Use of Barrels

Since the 1960’s the vast majority of Champagne has been produced without any use of oak. Most Champagne begins its life in stainless steel, where the juice is fermented, becoming a still wine. Stainless steel allows for easy temperature control and is much easier from a hygiene perspective than managing oak.

After the initial ferment in stainless steel, the wines undergo tirage, being mixed with an active yeast culture and sugar, which creates the ‘sparkling’ fermentation inside the bottle. After 14 months in bottle on lees (the dead yeast cells) the lovely biscuity, nutty toast characters we love begin to emerge.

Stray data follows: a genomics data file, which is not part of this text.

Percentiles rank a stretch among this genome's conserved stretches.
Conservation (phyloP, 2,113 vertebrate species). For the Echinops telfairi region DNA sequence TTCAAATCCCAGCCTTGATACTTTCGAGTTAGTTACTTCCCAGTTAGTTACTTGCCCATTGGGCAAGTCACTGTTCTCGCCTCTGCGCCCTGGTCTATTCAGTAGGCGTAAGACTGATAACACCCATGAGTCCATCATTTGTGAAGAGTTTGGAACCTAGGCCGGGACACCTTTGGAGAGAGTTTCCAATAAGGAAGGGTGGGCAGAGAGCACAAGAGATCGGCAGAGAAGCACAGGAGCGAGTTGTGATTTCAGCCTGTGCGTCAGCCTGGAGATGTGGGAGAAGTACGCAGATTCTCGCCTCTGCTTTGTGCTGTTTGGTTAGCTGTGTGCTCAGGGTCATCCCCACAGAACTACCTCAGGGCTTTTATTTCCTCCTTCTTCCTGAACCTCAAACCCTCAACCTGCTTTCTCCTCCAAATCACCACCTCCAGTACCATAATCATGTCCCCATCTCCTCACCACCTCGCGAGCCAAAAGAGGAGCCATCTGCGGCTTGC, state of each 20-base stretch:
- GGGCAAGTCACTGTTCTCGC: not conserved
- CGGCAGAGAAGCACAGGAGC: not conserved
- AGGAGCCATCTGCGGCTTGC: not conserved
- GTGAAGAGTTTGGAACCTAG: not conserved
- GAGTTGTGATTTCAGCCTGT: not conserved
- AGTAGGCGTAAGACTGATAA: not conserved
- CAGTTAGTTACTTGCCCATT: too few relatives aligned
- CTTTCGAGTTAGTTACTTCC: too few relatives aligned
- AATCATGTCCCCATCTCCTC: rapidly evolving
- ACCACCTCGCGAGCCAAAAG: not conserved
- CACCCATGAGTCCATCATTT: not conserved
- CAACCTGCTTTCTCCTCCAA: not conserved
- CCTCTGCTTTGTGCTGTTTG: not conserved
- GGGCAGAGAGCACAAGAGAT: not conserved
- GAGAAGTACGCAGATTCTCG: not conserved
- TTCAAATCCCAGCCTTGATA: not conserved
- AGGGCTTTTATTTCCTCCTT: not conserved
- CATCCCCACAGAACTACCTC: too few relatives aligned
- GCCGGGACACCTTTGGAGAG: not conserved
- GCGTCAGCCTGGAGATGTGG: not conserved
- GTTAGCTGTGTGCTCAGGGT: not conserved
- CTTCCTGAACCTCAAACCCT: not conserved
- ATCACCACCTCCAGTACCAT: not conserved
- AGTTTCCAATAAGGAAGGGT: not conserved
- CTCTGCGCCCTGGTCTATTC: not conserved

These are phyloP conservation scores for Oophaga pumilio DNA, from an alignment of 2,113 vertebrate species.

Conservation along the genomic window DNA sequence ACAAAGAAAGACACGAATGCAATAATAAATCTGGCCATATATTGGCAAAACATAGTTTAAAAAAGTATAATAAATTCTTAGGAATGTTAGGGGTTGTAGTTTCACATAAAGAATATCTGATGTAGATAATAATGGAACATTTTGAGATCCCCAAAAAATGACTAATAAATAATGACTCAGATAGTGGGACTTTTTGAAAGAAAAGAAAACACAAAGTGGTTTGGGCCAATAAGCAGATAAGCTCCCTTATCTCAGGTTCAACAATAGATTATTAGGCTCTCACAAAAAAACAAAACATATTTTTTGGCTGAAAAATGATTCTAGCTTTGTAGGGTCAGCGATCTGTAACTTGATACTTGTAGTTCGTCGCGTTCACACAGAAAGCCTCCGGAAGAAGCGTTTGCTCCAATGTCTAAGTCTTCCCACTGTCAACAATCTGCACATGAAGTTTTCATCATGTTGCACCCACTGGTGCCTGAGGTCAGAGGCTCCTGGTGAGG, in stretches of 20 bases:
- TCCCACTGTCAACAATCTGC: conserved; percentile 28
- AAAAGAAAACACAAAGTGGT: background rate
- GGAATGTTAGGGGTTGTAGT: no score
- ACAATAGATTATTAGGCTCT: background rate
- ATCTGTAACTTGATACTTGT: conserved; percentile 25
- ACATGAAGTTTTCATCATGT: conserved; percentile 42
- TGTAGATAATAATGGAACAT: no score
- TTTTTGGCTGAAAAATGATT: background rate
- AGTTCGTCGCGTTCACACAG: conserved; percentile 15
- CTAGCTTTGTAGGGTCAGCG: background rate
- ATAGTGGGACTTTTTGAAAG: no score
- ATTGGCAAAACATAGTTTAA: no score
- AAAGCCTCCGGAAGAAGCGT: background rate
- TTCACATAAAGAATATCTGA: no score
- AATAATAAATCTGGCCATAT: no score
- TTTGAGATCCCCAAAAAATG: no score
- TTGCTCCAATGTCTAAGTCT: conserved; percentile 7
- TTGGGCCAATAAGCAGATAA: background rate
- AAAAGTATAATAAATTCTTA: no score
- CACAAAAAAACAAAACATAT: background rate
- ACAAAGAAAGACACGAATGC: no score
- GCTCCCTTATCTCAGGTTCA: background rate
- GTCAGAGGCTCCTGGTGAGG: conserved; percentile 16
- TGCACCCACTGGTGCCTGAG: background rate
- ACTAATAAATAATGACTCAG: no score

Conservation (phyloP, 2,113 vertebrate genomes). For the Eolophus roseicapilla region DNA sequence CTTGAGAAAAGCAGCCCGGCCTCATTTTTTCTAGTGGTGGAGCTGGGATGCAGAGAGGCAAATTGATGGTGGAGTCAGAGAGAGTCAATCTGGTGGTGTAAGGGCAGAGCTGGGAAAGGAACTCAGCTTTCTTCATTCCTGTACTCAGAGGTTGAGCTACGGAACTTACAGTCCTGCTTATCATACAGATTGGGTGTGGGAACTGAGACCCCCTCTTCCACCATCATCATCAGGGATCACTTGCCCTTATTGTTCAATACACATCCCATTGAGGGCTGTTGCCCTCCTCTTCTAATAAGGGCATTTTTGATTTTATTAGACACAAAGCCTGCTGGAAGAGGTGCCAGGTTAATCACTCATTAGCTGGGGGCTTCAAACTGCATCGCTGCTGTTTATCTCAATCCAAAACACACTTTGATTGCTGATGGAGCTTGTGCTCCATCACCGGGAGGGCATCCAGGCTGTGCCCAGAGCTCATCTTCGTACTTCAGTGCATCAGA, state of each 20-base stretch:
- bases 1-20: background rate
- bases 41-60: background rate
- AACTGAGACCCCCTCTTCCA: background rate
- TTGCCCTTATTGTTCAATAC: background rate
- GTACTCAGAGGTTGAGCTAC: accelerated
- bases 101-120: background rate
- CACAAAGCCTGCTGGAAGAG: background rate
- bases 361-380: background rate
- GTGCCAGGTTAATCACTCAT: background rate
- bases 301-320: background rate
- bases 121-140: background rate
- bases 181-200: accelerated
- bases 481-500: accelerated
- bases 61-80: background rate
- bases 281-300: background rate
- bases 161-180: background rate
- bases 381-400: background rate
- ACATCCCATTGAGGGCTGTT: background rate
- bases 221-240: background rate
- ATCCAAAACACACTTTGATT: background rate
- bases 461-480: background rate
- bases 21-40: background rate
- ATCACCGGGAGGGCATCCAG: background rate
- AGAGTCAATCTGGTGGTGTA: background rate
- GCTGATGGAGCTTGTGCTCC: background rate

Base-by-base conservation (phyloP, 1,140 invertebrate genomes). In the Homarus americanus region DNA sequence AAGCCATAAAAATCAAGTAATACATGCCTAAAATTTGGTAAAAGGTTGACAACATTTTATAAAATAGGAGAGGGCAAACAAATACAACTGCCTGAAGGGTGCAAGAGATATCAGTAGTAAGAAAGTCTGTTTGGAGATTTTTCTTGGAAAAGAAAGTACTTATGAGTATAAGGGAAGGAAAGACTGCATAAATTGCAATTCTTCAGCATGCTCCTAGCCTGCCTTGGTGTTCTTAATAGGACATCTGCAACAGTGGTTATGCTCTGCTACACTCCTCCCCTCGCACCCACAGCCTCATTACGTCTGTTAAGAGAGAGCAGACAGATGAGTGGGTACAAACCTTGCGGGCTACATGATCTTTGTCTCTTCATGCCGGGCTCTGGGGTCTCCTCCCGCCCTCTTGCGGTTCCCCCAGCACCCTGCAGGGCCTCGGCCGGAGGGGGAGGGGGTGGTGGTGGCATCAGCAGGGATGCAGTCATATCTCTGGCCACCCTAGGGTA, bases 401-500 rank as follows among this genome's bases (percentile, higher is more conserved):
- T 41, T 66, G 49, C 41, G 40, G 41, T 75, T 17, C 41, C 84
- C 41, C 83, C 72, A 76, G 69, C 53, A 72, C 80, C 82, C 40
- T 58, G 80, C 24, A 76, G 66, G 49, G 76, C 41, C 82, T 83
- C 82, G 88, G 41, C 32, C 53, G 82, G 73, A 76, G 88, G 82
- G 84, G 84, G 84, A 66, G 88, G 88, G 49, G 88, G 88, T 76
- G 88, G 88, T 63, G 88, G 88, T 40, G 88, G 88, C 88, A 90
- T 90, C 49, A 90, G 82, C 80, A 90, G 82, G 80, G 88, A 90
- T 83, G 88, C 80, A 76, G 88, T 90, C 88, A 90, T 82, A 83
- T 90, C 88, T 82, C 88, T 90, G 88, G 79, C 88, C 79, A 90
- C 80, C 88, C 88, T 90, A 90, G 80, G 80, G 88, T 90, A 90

That said the last 20 years has seen a slow return to the use of oak for about 100 producers, some simply ageing some of their reserve wines in oak, others maturing entire wines for a period in oak before tirage. Some use oak because it allows a gentle oxygenation of the wine, producing flavour and texture development, others looking to oak for adding a gentle suggestion of spice to their wines.